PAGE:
Join Aaron F. Ross for an in-depth discussion in this video Using IOR to control reflectance, part of 3ds Max: Advanced Materials.
- [Instructor] You probably know that index of refraction, or IOR, controls how light bends through a transparent medium. It's the density of the material. In the physical material in 3ds Max, we see in the reflections section, there's an IOR parameter. That should be an indicator that index of refraction also affects reflections, and it's easiest to see if we turn the metalness down to 0, although it will work in any mode. I'll set metalness to 0, and we have an IOR at the default of 1.52, which is about the same as standard glass.
We can increase or decrease the strength of the highlights by playing with this IOR parameter, and that in turn will affect this Advanced Reflectance Parameters section, which is defaulted to accept a value by IOR. So as we change the IOR value, we will change the intensity of highlights either on a facing angle, meaning a polygon that's directly facing the camera, or on edge, which are polygons that are facing 90 degrees away from the camera.
I'll increase the IOR to a value of 2, and that immediately increased the strength of the highlights overall. We can see here now that we're getting a reflection on the facing angle, where previously we were getting very little. Turn this up a bit more to a value of 3, and now we have very strong, unrealistic highlights there, but it does serve to illustrate the point. Let's bring IOR down to its lowest real value that's possible, a value of 1, and now we have no reflections at all.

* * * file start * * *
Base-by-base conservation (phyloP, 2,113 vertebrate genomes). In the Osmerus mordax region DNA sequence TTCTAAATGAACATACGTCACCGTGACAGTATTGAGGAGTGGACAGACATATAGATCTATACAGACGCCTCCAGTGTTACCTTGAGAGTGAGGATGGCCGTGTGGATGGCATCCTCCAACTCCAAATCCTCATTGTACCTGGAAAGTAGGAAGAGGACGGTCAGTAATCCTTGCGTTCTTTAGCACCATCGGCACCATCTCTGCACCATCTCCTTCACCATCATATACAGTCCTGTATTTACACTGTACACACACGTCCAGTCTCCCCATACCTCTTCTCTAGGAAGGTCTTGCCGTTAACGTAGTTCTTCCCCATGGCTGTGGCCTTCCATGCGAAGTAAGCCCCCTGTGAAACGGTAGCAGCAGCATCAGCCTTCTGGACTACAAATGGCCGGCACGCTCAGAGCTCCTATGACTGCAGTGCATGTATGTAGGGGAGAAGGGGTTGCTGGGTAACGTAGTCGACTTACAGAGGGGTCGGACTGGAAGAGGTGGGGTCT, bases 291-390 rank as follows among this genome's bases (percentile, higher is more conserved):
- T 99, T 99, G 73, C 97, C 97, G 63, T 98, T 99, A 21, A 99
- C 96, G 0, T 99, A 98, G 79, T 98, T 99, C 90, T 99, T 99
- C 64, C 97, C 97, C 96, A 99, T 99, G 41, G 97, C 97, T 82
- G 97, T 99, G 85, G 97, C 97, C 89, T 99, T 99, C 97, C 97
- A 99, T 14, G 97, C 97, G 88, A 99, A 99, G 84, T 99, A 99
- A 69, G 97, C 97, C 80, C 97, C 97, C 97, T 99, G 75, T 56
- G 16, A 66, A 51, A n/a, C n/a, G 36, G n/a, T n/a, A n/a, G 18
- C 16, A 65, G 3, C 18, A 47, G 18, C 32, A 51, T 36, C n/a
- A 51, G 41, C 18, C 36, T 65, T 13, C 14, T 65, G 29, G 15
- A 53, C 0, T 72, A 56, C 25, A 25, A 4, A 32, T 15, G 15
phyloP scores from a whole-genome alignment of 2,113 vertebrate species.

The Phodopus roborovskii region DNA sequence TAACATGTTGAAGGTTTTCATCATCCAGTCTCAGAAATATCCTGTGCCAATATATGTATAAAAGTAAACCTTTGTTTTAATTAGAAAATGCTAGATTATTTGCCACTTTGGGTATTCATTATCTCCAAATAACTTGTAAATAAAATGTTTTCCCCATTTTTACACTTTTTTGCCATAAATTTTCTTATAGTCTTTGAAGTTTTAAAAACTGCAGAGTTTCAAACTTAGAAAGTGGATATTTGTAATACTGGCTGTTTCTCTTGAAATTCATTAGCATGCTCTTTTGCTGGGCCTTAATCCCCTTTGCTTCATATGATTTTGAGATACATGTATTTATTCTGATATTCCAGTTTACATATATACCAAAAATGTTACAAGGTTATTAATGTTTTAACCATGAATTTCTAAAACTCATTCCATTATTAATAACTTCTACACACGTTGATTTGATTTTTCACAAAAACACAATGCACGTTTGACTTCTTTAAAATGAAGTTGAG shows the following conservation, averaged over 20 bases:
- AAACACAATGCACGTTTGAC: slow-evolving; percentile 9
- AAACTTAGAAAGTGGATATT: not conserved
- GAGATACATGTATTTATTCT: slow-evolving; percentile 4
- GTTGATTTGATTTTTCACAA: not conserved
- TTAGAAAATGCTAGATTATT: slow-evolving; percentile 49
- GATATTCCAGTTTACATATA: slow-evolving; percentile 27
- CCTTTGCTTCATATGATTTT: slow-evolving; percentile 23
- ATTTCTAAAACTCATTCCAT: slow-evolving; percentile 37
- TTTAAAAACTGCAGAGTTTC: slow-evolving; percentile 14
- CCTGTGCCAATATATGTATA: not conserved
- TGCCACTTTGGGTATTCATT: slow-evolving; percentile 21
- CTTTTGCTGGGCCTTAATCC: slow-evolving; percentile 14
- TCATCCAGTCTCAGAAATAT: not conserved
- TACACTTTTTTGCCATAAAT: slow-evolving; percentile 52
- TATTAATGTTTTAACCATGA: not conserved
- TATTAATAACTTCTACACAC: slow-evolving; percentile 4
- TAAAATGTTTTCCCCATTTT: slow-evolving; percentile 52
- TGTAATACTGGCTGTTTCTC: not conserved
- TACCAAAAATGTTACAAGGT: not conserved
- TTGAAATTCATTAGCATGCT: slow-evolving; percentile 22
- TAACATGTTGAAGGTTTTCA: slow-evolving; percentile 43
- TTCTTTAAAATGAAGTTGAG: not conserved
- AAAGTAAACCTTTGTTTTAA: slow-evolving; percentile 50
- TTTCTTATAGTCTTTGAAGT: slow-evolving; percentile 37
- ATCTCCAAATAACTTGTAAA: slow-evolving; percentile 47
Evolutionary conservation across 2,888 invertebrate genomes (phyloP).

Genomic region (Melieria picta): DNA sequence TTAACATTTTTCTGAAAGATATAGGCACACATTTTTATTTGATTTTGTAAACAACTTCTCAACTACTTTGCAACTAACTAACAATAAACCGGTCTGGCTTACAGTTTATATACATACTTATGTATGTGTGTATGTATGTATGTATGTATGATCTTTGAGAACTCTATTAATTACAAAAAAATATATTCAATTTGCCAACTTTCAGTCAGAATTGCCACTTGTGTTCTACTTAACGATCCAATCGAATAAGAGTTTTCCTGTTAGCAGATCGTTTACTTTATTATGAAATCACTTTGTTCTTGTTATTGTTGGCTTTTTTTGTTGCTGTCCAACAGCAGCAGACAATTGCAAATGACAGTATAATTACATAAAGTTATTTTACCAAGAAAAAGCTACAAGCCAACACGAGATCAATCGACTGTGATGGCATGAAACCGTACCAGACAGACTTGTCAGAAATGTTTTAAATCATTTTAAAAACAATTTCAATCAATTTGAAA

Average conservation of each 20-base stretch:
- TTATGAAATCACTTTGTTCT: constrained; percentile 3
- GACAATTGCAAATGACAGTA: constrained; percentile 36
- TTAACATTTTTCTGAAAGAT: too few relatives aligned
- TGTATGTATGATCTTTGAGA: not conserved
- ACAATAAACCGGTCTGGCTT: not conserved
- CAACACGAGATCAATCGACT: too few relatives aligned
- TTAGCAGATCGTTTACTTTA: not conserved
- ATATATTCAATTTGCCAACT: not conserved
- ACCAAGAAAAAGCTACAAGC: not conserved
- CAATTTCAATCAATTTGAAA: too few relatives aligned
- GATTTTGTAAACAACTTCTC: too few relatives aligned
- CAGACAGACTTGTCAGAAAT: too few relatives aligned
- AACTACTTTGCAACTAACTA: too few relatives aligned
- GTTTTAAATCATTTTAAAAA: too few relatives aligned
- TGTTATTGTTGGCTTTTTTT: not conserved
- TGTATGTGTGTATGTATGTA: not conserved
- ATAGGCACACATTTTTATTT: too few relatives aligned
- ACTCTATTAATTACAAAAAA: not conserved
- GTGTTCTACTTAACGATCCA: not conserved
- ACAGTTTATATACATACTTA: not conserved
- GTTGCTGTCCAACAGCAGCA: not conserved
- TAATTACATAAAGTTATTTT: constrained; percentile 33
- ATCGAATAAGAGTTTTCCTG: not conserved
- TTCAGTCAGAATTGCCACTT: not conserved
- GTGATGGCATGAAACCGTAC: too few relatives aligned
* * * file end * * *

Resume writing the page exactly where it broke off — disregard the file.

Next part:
No specular reflections. We're getting a diffuse color here, and nothing else. All right, cool. So that's how IOR works with no metalness, now let's look at it with metalness enabled. The graph in the Advanced Reflectance Parameters controls the amount of reflection color that's added to the shader. We always get the base color at full strength, but when we increase the IOR up from 1 to 2, we start to see a paler look and some additional reflections appearing on the sides.
That's because we're adding the reflection color of white with white lights in this scene. If we bring IOR back down to 1, then we effectively turn off the reflection color. If the IOR goes below 1, we will get weird effects, which in some cases might be useful, but in our case it really does look a bit too blasted out. We're getting a solarized effect here, and that's not desirable, and it's simply because we're blasting out with a very low IOR.
We'll bring this back to a value of 1. Let's split the difference here, and we'll give it an IOR value of 1.2. That then gives us a little bit more realism than the extreme low value of 1.0.
- Streamlining material editor workflow
- Managing XREFs and materials
- Laying out a scene for material testing
- Using the Physical Material
- Controlling highlights with Roughness
- Directing reflections and refractions
- Simulating translucency and scattering
- Building a shading network
- Combining and color correcting maps
- Baking maps such as ambient occlusion
- Procedural mapping with Substance
- Using relief maps: bump, normal, and displacement